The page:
The historic summit between the United States and North Korea may have focused the world’s eyes on Singapore this week, but cybersecurity experts were looking at the events in a very different way amidst concern over North Korea’s offensive cyber capabilities and warnings that the event would be a magnet for increased cybersecurity attacks.
Amidst reports that US intelligence officials were taking extra measures to protect their communications channels from hacking in the leadup to the summit, experts warned that North Korea was even less likely to give up hacking than its nuclear weapons, with academics like Harvard professor Eric Rosenbach among those outlining possible North Korea-driven cybersecurity worst-case scenarios.
Those scenarios have been playing out in fits and starts in recent years, with security analysts regularly warning of growing cybersecurity capabilities and new attacks that seem to have originated from the reclusive state.
This year alone has seen a US-CERT warning about the discovery of a North Korean Trojan that wipes files and master boot records; warnings last month that the techniques used by North Korea’s ‘cyber army’ to hack Sony in 2014 had been updated and redeployed; and the targeting of defectors with malware planted inside the Google Play app store.
“Our findings indicate that the [North Korean] Sun Team is still actively trying to implant spyware on Korean victims’ devices,” a recent McAfee analysis warned, noting that three Sun Team apps had been discovered and that only around 100 infections had been noted. The spyware, which stayed live on Google Play for around 2 months on average before being deleted, copies sensitive personal information such as photos, contacts, and SMS messages that are sent back to the authors.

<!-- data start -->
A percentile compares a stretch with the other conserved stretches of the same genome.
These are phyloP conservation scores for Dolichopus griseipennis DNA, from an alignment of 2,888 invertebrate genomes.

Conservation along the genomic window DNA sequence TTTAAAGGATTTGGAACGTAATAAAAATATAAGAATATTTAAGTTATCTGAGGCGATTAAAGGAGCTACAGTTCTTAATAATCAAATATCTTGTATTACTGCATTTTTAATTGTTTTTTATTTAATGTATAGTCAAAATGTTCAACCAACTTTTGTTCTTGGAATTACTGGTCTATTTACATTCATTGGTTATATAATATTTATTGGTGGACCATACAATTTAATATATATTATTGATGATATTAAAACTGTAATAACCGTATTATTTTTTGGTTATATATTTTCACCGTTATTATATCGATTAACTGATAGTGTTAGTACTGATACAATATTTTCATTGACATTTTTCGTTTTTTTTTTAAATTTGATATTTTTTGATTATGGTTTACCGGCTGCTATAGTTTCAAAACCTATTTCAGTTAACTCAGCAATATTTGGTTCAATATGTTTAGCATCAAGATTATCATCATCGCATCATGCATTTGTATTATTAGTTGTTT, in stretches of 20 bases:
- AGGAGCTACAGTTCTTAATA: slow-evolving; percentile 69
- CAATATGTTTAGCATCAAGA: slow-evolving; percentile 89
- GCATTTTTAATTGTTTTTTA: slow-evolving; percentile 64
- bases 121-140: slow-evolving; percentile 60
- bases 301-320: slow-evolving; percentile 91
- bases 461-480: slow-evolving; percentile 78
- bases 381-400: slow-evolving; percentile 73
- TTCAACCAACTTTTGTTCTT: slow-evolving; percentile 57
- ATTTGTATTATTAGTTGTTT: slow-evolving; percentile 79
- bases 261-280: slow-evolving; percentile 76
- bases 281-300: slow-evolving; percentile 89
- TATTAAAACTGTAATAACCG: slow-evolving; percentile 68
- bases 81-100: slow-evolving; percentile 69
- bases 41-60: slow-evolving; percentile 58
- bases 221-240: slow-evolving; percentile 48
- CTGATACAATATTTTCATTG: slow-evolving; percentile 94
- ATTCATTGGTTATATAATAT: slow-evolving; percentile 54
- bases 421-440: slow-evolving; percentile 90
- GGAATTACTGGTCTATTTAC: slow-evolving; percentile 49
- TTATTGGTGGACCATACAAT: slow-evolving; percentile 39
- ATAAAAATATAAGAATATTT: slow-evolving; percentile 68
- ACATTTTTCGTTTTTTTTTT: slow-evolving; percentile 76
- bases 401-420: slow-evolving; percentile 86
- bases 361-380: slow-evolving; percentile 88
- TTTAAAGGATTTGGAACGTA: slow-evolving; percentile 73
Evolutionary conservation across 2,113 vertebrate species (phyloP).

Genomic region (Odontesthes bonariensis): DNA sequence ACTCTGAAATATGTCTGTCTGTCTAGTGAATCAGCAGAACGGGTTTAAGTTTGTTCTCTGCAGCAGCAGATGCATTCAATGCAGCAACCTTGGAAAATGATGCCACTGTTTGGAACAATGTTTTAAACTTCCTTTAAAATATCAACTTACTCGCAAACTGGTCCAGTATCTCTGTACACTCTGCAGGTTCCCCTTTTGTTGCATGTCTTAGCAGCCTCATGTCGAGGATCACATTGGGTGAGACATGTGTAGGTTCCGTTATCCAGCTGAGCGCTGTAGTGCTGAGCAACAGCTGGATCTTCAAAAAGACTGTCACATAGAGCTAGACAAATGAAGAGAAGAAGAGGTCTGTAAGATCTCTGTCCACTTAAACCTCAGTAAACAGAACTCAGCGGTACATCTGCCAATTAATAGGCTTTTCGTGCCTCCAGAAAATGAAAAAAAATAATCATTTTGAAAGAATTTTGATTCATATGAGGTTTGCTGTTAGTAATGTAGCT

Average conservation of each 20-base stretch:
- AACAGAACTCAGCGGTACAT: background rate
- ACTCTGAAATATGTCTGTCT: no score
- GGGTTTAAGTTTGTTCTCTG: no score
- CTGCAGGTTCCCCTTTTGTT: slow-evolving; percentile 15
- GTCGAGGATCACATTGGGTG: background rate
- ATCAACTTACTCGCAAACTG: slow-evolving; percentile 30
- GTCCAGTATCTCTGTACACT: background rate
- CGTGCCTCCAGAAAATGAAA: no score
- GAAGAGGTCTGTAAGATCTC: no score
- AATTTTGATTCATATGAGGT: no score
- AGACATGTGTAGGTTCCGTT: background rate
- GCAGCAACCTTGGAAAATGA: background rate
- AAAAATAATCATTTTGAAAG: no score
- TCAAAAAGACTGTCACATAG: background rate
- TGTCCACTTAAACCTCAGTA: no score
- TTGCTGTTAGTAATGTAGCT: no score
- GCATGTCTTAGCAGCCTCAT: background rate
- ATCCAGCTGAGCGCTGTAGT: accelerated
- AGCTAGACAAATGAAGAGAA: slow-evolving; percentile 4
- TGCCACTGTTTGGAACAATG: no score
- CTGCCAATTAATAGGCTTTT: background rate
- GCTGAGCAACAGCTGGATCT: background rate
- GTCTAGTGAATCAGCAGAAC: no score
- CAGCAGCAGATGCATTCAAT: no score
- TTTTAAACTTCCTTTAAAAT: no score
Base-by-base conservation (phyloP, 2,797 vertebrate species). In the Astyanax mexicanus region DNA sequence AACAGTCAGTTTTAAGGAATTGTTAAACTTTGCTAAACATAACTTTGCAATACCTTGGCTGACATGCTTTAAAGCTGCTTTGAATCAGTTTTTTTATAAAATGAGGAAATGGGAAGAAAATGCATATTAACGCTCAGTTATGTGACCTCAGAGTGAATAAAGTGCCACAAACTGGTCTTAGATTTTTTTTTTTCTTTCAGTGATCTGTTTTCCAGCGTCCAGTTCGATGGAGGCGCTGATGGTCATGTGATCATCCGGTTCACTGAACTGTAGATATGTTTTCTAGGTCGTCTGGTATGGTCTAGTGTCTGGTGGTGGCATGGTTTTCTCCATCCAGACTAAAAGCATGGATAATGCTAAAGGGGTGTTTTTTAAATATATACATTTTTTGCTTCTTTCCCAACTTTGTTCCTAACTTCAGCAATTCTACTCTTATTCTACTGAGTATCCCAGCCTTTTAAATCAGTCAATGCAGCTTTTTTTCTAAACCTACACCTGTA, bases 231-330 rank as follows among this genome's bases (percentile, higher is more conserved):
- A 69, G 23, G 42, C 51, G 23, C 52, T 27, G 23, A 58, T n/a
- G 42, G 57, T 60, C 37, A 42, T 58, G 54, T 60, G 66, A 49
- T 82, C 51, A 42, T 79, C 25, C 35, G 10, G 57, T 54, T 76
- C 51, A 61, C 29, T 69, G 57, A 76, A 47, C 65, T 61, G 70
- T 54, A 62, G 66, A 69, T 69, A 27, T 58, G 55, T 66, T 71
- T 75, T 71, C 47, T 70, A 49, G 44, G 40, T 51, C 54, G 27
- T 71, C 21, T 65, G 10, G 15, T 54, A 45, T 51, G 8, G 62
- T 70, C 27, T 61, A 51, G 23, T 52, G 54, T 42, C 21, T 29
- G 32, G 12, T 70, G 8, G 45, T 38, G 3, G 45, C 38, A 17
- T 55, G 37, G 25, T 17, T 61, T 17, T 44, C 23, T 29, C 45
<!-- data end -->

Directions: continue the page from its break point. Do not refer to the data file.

Security firm FireEye recently claimed that Chinese and Russian hackers were targeting South Korea in the leadup to the Singapore summit, while security researchers at Comodo last year cited a “startling spike” in malicious activity last September – after US president Donald Trump threatened to “totally destroy” North Korea – in the same vein as surges after other key North Korean provocations during 2017.
A recent Check Point analysis suggested that North Korean hackers had reverse-engineered old Trend Micro antivirus software to produce a homegrown antivirus tool called SiliVaccine with JAKU botnet malware bundled inside it.
Yet not everyone is convinced the North Korean hackers are acting alone: US security expert Jeremy Samide, for one, has raised alarms about North Korea’s use of cryptocurrencies and and recently warned in a statement that North Korea “lacks China’s and Russia’s ability to cause cyber mayhem” and suggested that those two countries “often leave artifacts to make it look like the intrusion came from North Korea”.
The growing climate of nation-state attacks has reinvigorated the discussion about countries’ need to both develop and share their cybersecurity capabilities. A recent Australian Strategic Policy Institute (ASPI)-Australian Computer Society (ACS) analysis, for one, recently outlined Australia’s offensive cyber capability and warned about a lingering “disconnect between popular perceptions… and the reality of offensive cyber operations”.
Having increased its prominence on the world cybersecurity stage by levelling hacking accusations at Russia, Australia’s government is working to address several key recommendations and the industry is bracing itself for a more concerted response to the nation-state hacking threat.